As one of the six unsigned prospects in the class of 2017 participating in the Jordan Brand Classic last Friday night in Brooklyn, small forward Brian Bowen was still soaking up the recruiting process and all the perks that come with it.
The 6-foot-7, 194-pound small forward from Saginaw, Michigan (La Lumiere School) is reportedly down to five schools: Michigan State, Arizona, North Carolina State, Creighton and Texas. Bowen is also a national high school champion. His school, La Lumiere, won the Dick’s National High School Championship a little more than two weeks ago.
For one night in Brooklyn, though, Bowen—who is affectionately called Tugs—was happy to enjoy the pomp and circumstance that comes with playing in another prestigious high-school all-star game. Just two weeks prior, he played in the legendary McDonald’s All-American Game.
“We played in Chicago for the McDonald’s game and I thought that was a great crowd, but here, it is truly amazing,” Bowen said about his experience playing in Brooklyn. “New York City, they truly love their basketball. I really fed off the crowd being here and (was) hyped. I picked up off that for sure.”
Bowen was indeed charged from the start of the Jordan Brand Classic. He scored a game-high 26 points (shooting 10-13 from the field and 6-7 from three-point range) en route to being named East Team MVP. This came after he scored just three points on 1-6 shooting in 14 minutes in the McDonald’s game.
2017 Jordan Brand Classic MVPS: uncommitted Brian Bowen (26 pts, 6-7 from 3pt) & Miami commit Lonnie Walker (19 pts) with Carmelo Anthony. pic.twitter.com/yUEOmACUDf
— SLAM Magazine (@SLAMonline) April 15, 2017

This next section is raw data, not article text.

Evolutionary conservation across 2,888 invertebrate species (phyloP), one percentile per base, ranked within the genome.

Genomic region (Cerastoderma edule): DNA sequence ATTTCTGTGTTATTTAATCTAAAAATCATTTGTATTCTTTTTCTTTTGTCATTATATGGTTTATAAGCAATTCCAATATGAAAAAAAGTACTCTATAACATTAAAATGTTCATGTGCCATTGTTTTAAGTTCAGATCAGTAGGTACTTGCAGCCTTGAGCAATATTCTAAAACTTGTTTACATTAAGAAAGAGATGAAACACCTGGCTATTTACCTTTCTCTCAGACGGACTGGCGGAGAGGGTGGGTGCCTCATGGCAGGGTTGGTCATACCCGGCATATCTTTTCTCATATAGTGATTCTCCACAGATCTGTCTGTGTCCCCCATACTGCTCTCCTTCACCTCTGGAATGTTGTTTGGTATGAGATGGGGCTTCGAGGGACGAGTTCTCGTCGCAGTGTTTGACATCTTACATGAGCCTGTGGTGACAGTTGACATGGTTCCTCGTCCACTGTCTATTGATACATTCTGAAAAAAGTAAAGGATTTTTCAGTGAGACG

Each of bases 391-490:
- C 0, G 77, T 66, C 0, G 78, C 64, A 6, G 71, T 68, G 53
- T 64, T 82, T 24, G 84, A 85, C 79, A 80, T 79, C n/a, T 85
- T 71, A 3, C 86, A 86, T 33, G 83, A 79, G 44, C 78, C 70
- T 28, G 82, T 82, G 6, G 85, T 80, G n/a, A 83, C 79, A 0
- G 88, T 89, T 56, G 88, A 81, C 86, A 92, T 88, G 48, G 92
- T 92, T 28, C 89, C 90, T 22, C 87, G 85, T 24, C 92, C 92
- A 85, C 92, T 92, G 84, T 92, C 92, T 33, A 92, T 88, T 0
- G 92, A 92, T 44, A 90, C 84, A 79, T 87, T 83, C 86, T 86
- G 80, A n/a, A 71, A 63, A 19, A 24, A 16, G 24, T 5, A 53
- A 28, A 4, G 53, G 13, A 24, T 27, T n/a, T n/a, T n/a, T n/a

According to 247 Sports, Bowen is rated as a five-star prospect and the No. 15 overall recruit (fourth best small forward) in the 2017 class.
What makes him such a dynamic player is his ability to thrive in both up-tempo and half-court settings. Bowen is at his best when he attacking the basket. He can finish at the rim in a variety of ways.
Bowen is also a solid three-point shooter and is a tough matchup given his height, length and athleticism.
“I really think my versatility is a big thing,” Bowen said. “I can bring a lot (to the table) both offensively and defensively.”
He said attention to defense is also major factor in improving as a complete player and trying to get to the next level.
“Guarding a lot of positions is a big thing,” Bowen added. “Going to the NBA, and a big thing in that is that I want to show (it off) in college. I want to show my scoring ability and be a team leader.”
It’s no wonder why Arizona, Michigan State and Creighton are hard after his services. These schools, as well as Texas and N.C. State, have been there from the get-go. That means a lot to Bowen.
However, he is leaving all options on the table when it comes to his college decision. That includes listening to other schools.
He has recently heard from Oregon, Missouri and Ohio State. Troy Brown, an Oregon signee, and Michael Porter, a Missouri signee, were two of the other players playing in the Jordan Brand classic who were trying to convince Bowen to join them at their respective schools.
“Honestly, there’s so many schools calling me because they know I’m undecided,” he said. “These guys here (which also included the likes of DeAndre Ayton, Jaren Jackson and Matt Coleman—other players at the Jordan Brand Classic who are signed to schools on Bowen’s list) are pushing their coaches on me (and) to go to their schools.”
Left out of the national conversation is the fact that Bowen visited DePaul last month. Blue Demon head coach Dave Leitao has his ear about trying to build something special at the struggling Big East program.
“They (DePaul’s staff) have talked to me a lot,” Bowen added. “They have been coming to my school a lot. I have kept in touch with them. Coach Leitao and his staff are great people.”
Much has been made of Bowen’s final five. By most indications, he will likely choose from one of those schools. Picking out a favorite in the Bowen sweepstakes is difficult.
He is mostly leaning on his family for guidance.
“Any school that I pick can help get me to the next level,” he said. “The biggest thing for me right now is what my family thinks. They have been there the whole way and have continued to be there.”
Bowen said he hopes to make his decision in the next couple of weeks.
While some recruitments are easy to pin down, Bowen’s case is a little different. He wants to make sure all the Ts are crossed and all the Is are dotted before signing on the dotted line.
“I’m keeping my ears open and I won’t say its 100 percent definite (that he’s down to five schools),” Bowen concluded.